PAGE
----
Abandon Text!

W. H. Auden once said: "Poems are not finished; they are abandoned." I have been abandoning writing projects for many years, since only the pressure of deadline and high expectations ever got me to finish, or even start, anything of merit. This blog is an attempt to create a more consistent, self-directed writing habit. Hopefully a direction and voice will emerge.

Monday, April 03, 2006

For quality control, your call may be ignored

I had a Cranky Consumer moment the other day. I was paying bills, and suddenly realized that I was paying the same bill I had paid a couple months ago, for a life insurance premium. I ran a report from Quicken and, sure enough, I was paying two annual premiums for a policy. I dig a little deeper into my files and discover that when I switched from a ten-year-term policy to a twenty-year-term policy, they just wrote a new 20-year policy and kept charging me for both a ten and a twenty year policy. WTF?

I called the insurance company directly, where I patiently wait on hold. The prevalance of speaker-phones have probably not helped hold times, because now companies figure they can make people wait longer because they are not really standing there holding a phone to their ear. So I wait . . . and wait . . . and wait . . . and wait. Even though I'm trying to work while I'm on hold, I'm still waiting long enough to realize that this is an awfully long time to wait. Long enough that I get to thinking: how can they afford to keep customers waiting so long?

Then I realize that this is the perfect storm of long customer service hold time. This is life insurance. People only call life insurance companies approximately once in their lives: to cancel a policy. They don't call to set up policies -- they have independent agents who do that, and send them the business. And, of course, people call to collect on an insurance policy -- but that wouldn't be during your lifetime, would it? ;-}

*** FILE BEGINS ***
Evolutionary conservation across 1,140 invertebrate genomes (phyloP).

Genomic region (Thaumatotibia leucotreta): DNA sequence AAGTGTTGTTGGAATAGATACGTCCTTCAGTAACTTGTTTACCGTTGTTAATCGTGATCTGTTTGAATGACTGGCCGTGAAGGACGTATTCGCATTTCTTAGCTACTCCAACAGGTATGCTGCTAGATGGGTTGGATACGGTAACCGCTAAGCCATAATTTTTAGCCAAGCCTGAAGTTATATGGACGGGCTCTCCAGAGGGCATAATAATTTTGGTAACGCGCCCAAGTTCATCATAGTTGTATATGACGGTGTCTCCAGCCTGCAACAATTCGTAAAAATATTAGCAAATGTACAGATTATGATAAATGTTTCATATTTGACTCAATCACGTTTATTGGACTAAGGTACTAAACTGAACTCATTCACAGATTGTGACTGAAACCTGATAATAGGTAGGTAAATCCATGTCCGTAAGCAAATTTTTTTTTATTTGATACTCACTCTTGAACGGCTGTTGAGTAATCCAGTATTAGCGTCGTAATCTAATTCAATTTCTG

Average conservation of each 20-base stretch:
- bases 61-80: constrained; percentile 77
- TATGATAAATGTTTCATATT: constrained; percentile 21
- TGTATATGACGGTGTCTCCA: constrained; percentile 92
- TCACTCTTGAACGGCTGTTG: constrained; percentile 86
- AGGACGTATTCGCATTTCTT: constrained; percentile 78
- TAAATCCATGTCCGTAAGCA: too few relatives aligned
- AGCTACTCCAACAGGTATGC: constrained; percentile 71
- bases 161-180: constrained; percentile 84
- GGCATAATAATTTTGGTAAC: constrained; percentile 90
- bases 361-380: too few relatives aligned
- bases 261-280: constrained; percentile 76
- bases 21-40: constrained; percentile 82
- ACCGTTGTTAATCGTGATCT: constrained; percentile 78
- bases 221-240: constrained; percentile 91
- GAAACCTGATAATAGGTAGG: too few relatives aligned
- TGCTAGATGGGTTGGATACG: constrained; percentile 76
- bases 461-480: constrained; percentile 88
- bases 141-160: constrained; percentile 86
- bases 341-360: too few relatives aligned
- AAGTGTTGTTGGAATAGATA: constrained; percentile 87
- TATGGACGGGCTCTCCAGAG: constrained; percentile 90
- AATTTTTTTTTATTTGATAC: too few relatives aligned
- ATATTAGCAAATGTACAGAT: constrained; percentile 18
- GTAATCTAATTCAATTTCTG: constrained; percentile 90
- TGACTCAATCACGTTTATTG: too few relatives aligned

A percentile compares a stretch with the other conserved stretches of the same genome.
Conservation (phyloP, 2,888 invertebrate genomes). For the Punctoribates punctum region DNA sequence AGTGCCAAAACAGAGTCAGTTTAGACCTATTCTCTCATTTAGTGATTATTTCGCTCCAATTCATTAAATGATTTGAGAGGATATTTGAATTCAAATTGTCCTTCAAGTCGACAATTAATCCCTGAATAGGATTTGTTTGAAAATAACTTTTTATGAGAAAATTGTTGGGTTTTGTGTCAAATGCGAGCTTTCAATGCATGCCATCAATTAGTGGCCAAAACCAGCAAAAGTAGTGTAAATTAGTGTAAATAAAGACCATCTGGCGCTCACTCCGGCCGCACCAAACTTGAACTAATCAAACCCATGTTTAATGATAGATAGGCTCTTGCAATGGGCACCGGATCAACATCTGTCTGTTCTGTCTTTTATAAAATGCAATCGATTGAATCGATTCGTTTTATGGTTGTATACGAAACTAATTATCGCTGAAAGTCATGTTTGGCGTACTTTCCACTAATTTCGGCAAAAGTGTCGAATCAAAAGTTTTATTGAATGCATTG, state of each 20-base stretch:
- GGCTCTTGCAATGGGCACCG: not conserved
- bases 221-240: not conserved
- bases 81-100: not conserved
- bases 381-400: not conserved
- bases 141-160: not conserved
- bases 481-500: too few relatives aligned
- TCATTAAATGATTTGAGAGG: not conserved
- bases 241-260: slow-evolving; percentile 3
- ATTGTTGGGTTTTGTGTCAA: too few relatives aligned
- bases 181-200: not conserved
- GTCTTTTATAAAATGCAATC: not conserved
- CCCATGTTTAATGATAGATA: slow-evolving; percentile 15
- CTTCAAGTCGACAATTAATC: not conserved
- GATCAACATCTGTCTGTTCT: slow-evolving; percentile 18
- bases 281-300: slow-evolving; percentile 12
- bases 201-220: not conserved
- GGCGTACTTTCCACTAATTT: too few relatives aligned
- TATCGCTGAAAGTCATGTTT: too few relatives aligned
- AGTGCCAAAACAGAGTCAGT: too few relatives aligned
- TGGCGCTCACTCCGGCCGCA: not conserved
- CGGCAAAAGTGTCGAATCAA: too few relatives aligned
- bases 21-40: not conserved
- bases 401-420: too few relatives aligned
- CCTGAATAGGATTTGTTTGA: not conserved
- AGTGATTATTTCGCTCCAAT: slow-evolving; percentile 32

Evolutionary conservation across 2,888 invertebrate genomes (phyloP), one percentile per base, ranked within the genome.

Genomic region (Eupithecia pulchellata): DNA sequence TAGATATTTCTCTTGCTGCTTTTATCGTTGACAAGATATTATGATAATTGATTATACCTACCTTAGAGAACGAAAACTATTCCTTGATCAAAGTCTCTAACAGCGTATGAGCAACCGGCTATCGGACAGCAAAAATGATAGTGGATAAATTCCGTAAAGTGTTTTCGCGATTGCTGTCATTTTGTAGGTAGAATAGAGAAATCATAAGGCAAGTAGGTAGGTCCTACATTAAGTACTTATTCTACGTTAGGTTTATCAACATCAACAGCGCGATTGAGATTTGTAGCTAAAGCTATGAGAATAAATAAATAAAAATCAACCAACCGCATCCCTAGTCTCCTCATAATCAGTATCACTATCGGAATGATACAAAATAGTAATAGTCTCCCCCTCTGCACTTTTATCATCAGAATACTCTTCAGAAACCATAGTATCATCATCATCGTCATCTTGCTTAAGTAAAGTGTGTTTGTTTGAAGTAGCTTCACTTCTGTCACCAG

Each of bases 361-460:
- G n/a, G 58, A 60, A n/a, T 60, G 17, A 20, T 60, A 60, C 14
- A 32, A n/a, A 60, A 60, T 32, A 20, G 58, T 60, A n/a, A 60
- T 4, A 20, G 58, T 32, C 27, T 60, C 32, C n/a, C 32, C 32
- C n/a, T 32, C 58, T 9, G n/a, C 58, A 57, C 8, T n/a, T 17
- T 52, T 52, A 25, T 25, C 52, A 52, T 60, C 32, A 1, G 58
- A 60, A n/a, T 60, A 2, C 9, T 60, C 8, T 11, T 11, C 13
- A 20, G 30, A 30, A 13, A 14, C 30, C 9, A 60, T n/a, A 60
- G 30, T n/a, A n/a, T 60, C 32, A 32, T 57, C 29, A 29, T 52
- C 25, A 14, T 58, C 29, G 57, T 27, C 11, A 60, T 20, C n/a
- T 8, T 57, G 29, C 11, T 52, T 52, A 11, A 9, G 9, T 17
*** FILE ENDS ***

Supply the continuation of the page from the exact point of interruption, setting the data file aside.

Either way, when the phone rings at an insurance company, it's not good news for them. So what's the rush? Why hire two people to answer the phone when one can do the job? It's not like you need to worry about those people who want to cancel their policy; eventually they'll just give up and stop paying the premium anyway. And it's not like you're worried about making the beneficiaries of a policy wait: if we're going to give them a million bucks for their dead husband, they can damn well wait thirty minutes, can't they? And it's not like their going to hang up in a huff and take their business elsewhere, because who wants to go through all that hassle of getting a policy again? Who wants to have to talk to a life insurance salesman more than once?

So, if you want to find the absolute world-record holder for time on hold with customer service, you need to find a company that:
  1. Has very, very few transactions with customers.
  2. Doesn't sell directly to customers, but rather has someone else do the selling for them.
  3. Has absolutely no reason to actually want to talk to you
  4. Is in a field where the cost and/or hassle of changing vendors is prohibitively high

So, who would you predict would have the longest hold time?

If it's not life insurance companies, my next guess would be . . .



Post a Comment

<< Home